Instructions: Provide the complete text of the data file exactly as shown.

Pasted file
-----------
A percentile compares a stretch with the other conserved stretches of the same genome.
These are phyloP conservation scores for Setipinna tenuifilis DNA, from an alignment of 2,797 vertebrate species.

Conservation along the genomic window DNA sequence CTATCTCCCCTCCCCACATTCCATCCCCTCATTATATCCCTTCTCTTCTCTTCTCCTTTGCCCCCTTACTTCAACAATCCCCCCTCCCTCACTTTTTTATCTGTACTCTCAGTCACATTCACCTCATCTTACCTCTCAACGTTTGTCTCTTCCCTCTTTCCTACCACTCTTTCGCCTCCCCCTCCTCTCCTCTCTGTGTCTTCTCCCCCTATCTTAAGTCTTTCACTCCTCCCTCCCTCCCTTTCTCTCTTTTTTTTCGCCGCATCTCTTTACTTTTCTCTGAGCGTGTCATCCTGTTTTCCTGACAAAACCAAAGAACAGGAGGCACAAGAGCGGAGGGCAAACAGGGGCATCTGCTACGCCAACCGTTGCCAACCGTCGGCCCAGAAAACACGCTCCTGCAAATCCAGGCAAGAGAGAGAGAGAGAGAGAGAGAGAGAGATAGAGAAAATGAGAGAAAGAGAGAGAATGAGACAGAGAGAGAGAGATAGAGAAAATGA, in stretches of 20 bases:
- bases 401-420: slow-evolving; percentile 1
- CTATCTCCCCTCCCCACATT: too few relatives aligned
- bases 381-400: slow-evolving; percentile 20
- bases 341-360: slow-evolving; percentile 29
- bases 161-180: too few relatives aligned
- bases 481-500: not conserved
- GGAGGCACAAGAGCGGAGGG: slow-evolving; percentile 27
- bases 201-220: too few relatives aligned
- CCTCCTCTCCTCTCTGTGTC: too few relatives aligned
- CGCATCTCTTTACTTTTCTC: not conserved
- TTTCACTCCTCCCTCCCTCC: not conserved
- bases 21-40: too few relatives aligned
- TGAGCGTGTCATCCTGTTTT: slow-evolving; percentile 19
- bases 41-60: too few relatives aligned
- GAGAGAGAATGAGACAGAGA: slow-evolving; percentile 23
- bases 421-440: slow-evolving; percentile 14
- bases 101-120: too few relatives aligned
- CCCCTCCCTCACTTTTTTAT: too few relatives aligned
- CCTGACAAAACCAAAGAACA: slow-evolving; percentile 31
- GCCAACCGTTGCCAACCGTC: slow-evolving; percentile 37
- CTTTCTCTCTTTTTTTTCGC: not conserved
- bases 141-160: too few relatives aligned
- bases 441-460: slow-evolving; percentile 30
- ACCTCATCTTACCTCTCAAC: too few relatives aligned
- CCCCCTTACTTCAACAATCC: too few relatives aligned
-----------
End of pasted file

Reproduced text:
A percentile compares a stretch with the other conserved stretches of the same genome.
These are phyloP conservation scores for Setipinna tenuifilis DNA, from an alignment of 2,797 vertebrate species.

Conservation along the genomic window DNA sequence CTATCTCCCCTCCCCACATTCCATCCCCTCATTATATCCCTTCTCTTCTCTTCTCCTTTGCCCCCTTACTTCAACAATCCCCCCTCCCTCACTTTTTTATCTGTACTCTCAGTCACATTCACCTCATCTTACCTCTCAACGTTTGTCTCTTCCCTCTTTCCTACCACTCTTTCGCCTCCCCCTCCTCTCCTCTCTGTGTCTTCTCCCCCTATCTTAAGTCTTTCACTCCTCCCTCCCTCCCTTTCTCTCTTTTTTTTCGCCGCATCTCTTTACTTTTCTCTGAGCGTGTCATCCTGTTTTCCTGACAAAACCAAAGAACAGGAGGCACAAGAGCGGAGGGCAAACAGGGGCATCTGCTACGCCAACCGTTGCCAACCGTCGGCCCAGAAAACACGCTCCTGCAAATCCAGGCAAGAGAGAGAGAGAGAGAGAGAGAGAGAGATAGAGAAAATGAGAGAAAGAGAGAGAATGAGACAGAGAGAGAGAGATAGAGAAAATGA, in stretches of 20 bases:
- bases 401-420: slow-evolving; percentile 1
- CTATCTCCCCTCCCCACATT: too few relatives aligned
- bases 381-400: slow-evolving; percentile 20
- bases 341-360: slow-evolving; percentile 29
- bases 161-180: too few relatives aligned
- bases 481-500: not conserved
- GGAGGCACAAGAGCGGAGGG: slow-evolving; percentile 27
- bases 201-220: too few relatives aligned
- CCTCCTCTCCTCTCTGTGTC: too few relatives aligned
- CGCATCTCTTTACTTTTCTC: not conserved
- TTTCACTCCTCCCTCCCTCC: not conserved
- bases 21-40: too few relatives aligned
- TGAGCGTGTCATCCTGTTTT: slow-evolving; percentile 19
- bases 41-60: too few relatives aligned
- GAGAGAGAATGAGACAGAGA: slow-evolving; percentile 23
- bases 421-440: slow-evolving; percentile 14
- bases 101-120: too few relatives aligned
- CCCCTCCCTCACTTTTTTAT: too few relatives aligned
- CCTGACAAAACCAAAGAACA: slow-evolving; percentile 31
- GCCAACCGTTGCCAACCGTC: slow-evolving; percentile 37
- CTTTCTCTCTTTTTTTTCGC: not conserved
- bases 141-160: too few relatives aligned
- bases 441-460: slow-evolving; percentile 30
- ACCTCATCTTACCTCTCAAC: too few relatives aligned
- CCCCCTTACTTCAACAATCC: too few relatives aligned